Today’s young professionals prefer PCs to paper, but they haven’t taken to desktop checkbook programs. So new sites are targeting them with personal-finance services on the Web.
Including Mint.com, Wesabe.com, and Geezeo.com, the sites combine convenience and community. They make it easy for users to track their cash and spending and to get advice from others in similar circumstances. They’re about to be joined by heavyweight Quicken, which is launching its own online service on January 8.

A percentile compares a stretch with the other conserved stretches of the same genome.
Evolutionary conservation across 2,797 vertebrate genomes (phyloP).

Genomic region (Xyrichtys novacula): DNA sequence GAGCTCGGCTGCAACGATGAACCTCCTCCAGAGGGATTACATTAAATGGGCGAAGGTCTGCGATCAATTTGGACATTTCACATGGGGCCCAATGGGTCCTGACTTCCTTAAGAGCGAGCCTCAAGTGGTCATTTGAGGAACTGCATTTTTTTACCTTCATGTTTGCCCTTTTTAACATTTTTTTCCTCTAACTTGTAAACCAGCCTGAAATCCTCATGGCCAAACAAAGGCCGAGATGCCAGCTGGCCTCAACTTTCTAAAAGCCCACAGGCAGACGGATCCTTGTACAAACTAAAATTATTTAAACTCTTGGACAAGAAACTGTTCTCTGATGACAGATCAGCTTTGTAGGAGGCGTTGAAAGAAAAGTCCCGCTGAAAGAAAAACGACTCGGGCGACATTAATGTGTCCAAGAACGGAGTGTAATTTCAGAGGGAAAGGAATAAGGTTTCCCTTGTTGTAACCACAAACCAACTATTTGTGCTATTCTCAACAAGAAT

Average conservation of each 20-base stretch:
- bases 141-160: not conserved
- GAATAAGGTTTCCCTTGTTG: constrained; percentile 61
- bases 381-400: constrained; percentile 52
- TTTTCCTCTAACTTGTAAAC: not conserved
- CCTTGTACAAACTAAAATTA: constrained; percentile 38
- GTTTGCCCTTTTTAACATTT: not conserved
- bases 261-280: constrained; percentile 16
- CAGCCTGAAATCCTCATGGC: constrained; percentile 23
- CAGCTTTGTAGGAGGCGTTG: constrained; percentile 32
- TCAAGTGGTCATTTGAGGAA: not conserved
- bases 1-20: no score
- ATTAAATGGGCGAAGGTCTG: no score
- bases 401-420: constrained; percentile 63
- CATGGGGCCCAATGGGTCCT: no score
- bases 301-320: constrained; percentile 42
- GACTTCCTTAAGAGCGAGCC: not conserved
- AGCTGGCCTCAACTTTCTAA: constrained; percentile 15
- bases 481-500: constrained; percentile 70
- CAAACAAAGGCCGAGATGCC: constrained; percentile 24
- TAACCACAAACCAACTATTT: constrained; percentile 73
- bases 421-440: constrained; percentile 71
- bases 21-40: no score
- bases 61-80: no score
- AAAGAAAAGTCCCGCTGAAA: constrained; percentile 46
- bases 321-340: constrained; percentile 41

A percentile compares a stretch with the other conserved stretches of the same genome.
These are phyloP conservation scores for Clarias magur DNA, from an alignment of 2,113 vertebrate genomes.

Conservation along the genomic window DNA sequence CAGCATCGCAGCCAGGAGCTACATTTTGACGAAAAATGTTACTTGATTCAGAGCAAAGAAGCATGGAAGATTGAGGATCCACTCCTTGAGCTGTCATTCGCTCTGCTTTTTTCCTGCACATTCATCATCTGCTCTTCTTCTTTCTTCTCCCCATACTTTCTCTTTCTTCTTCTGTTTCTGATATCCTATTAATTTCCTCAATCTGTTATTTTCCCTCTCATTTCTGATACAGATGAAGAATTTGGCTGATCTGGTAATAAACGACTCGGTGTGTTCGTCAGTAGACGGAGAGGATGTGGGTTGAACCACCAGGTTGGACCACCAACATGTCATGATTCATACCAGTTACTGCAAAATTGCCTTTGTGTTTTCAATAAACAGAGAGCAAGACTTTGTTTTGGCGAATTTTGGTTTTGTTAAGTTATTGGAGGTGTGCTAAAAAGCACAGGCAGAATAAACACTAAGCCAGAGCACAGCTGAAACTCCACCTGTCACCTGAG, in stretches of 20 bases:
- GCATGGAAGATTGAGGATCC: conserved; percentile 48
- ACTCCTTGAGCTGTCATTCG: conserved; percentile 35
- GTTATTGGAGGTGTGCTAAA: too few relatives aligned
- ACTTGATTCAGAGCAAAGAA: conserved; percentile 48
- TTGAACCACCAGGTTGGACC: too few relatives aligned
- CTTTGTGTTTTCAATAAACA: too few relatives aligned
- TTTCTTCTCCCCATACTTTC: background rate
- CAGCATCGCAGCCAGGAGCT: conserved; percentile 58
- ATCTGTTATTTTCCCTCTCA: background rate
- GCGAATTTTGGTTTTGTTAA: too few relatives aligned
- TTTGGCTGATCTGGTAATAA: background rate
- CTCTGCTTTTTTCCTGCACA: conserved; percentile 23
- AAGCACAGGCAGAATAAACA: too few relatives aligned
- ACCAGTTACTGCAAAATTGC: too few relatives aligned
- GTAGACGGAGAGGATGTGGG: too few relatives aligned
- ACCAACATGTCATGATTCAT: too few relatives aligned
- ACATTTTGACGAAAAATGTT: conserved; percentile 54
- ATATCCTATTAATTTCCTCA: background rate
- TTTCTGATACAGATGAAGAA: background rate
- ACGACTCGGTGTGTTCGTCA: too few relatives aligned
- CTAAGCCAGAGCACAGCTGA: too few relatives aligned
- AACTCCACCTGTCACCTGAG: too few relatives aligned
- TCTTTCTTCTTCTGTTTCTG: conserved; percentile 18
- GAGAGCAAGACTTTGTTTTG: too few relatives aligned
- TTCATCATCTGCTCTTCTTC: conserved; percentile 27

I have worked with Quicken as well as upstarts Mint, Geezeo and Wesabe; it’s my opinion that Quicken, although popular, is a clunky application. It doesn’t seem to be that user-friendly considering it is for personal finance. So I am very interested in reading the reviews when the online site starts next week, but why are they charging $3/month whereas their competitors are free services? If the goal is to appeal to the young and online-savvy professionals, then it is a mistake to charge a fee unless Quicken can really provide extra value or if the fee goes toward free TurboTax filing which would be a good thing.